F1 Titan Lewis Hamilton Is Also Dubbed the Eagle, Here’s Why
All racing stars kick-start with a big dream at the karting tracks; to reach the top flight of racing and outshine every rival along the way. However, it is not all who get to live the dream and call themselves an F1 driver. To achieve glory, athletes need to prove they want it more than anyone else out there and a child from Stevenage named Lewis Hamilton did exactly that!
It’s not only the color of his skin or the records of the Brit that make him stand out from the rest. The seven-time world champion is at the peak of his sport because he puts his blood, sweat, and tears into his performance every time he steps into his car.
In his early racing days, the 37-year-old earned the nickname ‘Eagle’ from one of his friends because of his visual acumen. One of his key strengths is his race execution, where he understands when and where to push, instead of unnecessarily wasting the limited resources available to him during a Grand Prix.
Mercedes trackside engineering director, Andrew Shovlin commented on Hamilton’s trait by saying, “The amount of bandwidth he still has available when he’s driving a car at the limit is very impressive, Lewis can still have a lot of his brain thinking about what he’s doing with the tyres, the strategy, while he’s pushing flat out.”
It’s no doubt that the Briton has raised the bar in the pinnacle of motorsport and we wait to see how he evolves in the remainder of his career.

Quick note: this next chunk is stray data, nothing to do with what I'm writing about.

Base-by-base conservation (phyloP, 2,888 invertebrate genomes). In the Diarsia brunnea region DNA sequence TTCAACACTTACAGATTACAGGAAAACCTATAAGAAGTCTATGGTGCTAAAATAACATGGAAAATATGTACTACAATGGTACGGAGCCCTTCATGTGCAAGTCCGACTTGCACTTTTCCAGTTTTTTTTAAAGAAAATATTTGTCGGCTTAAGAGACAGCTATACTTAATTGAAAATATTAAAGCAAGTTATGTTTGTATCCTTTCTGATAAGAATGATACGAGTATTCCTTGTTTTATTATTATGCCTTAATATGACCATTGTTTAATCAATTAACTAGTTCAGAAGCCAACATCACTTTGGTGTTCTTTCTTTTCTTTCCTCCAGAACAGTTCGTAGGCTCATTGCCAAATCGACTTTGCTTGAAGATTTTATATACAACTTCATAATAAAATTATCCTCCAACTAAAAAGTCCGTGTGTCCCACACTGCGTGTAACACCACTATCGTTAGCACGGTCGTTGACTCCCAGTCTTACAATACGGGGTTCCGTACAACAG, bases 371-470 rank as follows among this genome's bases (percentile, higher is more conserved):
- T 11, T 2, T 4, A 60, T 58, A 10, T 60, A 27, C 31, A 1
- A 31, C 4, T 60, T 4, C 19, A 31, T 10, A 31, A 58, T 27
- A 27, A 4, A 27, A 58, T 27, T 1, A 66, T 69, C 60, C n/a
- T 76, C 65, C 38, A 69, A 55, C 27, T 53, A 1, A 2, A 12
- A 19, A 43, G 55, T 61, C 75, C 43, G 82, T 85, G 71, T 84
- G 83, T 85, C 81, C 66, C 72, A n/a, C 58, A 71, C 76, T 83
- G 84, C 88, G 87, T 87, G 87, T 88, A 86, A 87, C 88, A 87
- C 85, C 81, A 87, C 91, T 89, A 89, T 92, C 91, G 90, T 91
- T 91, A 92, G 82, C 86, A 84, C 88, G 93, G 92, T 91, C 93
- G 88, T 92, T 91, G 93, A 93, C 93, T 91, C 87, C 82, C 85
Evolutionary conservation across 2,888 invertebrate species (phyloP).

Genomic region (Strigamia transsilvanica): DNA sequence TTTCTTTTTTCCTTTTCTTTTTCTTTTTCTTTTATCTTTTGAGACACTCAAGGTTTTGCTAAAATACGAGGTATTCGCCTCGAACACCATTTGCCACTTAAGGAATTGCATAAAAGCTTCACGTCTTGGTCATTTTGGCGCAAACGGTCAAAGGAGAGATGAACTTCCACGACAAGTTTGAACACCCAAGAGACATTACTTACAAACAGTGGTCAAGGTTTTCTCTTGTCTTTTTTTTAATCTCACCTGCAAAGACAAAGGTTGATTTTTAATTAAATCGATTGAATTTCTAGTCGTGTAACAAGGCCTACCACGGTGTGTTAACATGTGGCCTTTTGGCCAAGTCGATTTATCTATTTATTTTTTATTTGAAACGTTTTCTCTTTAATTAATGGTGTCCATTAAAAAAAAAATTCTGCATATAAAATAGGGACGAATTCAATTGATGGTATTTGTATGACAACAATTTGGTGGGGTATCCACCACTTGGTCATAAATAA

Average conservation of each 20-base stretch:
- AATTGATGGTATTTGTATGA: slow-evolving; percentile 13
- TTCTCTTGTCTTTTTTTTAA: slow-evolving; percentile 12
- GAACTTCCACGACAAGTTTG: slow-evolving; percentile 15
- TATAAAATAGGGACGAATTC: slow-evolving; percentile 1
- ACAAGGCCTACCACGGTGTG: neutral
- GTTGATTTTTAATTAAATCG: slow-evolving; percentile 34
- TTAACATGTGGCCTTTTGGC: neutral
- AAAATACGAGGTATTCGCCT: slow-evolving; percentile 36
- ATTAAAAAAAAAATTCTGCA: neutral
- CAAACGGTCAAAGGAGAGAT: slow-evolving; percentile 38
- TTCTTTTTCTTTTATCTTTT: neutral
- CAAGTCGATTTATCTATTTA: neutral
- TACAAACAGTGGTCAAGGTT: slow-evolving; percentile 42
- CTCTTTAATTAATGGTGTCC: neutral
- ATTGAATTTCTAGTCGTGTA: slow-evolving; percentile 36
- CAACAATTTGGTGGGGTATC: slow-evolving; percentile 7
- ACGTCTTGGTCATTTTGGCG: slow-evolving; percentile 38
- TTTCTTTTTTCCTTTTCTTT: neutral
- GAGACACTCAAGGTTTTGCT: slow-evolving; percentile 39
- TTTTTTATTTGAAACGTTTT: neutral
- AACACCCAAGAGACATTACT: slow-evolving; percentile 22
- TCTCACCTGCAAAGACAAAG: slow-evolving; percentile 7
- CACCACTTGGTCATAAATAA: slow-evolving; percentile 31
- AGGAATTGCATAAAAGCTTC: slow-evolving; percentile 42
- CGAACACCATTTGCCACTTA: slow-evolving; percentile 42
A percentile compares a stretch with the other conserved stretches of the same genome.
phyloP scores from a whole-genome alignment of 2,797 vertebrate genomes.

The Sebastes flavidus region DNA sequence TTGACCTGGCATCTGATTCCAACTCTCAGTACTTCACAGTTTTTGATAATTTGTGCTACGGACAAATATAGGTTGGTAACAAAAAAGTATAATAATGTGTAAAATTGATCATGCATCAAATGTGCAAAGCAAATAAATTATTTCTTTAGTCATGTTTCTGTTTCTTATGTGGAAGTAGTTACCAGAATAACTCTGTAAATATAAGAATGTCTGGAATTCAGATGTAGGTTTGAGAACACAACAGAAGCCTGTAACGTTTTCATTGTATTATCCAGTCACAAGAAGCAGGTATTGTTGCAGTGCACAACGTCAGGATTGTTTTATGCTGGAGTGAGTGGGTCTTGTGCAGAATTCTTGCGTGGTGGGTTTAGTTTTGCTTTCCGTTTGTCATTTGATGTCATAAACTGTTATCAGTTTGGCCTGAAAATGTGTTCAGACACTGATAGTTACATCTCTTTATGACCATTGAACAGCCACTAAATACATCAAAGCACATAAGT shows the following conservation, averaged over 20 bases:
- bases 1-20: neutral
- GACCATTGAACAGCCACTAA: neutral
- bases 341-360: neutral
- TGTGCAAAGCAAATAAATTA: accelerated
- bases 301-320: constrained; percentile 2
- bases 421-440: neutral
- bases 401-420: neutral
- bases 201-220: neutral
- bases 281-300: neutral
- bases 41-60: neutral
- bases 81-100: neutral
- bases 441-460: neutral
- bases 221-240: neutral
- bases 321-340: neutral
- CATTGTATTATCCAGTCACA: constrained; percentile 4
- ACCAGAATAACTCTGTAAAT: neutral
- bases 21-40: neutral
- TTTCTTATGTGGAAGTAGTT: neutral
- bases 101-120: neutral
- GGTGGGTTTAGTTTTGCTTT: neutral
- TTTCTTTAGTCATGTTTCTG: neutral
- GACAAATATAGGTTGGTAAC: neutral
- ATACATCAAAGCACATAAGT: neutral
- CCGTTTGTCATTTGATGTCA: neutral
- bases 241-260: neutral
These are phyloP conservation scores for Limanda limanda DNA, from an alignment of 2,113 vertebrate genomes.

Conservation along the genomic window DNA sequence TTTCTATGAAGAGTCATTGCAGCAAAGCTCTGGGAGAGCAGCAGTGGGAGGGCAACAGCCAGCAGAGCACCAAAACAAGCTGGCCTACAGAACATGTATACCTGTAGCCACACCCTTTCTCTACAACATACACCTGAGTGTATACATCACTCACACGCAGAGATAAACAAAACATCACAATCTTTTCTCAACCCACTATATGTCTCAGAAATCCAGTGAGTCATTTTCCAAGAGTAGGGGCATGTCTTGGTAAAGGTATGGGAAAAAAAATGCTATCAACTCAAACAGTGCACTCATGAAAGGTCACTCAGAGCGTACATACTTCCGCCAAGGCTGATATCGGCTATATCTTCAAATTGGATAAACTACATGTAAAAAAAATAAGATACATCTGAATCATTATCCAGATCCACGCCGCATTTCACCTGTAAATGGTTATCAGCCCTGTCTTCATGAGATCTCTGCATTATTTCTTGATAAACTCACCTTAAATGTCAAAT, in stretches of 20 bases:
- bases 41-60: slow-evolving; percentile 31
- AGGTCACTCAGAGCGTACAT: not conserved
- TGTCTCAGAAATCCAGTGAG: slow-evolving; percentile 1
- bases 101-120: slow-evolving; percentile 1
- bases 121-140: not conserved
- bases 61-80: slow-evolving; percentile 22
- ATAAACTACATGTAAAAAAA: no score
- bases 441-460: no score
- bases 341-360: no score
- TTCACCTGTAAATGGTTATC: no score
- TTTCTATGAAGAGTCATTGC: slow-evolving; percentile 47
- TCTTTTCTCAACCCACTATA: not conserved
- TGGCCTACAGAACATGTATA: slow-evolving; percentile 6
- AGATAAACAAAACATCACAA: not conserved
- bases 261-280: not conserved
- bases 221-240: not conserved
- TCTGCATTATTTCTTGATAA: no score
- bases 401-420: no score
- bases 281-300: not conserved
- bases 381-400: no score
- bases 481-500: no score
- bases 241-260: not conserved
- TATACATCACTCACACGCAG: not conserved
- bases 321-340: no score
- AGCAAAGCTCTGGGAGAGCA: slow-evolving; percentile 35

Lewis Hamilton’s ten-on-ten vision
A corner is where a driver finds most of the lap time over competitors and the way one attacks a corner can also give them an advantage in a race. Since his karting career, Hamilton has honed skills to be the last of the late breakers and have the upper hand over his rivals.
He credits his dad, Anthony Hamilton, as he would stand on the inside of the hairpin bend at his local karting track. From there, he would show a point a few meters further down the track where he wanted his young son to brake.
“I was so frustrated at my dad,” says the Brit as he crashed and spun out a lot. Nevertheless, he could brake later than anyone else.
Former F1 driver, David Coulthard, stresses on the importance of late braking by saying “If you can brake 0.2 seconds later at 200mph you’ve gone a lot further,”
The Mercedes star driver shares a look into his mind while driving in an F1 car by adding, “When you’re driving a car it’s very chaotic, It’s erratic, so much is happening. All the senses that we have, they’re all firing on maximum.”
The amount of work he puts into his training, diet, and mental health gets translated on track in the form of his razor-sharp reflexes. After 16 years in F1, Lewis Hamilton might be the second oldest driver on the grid, but he remains as hungry for triumph as a rookie starting his journey.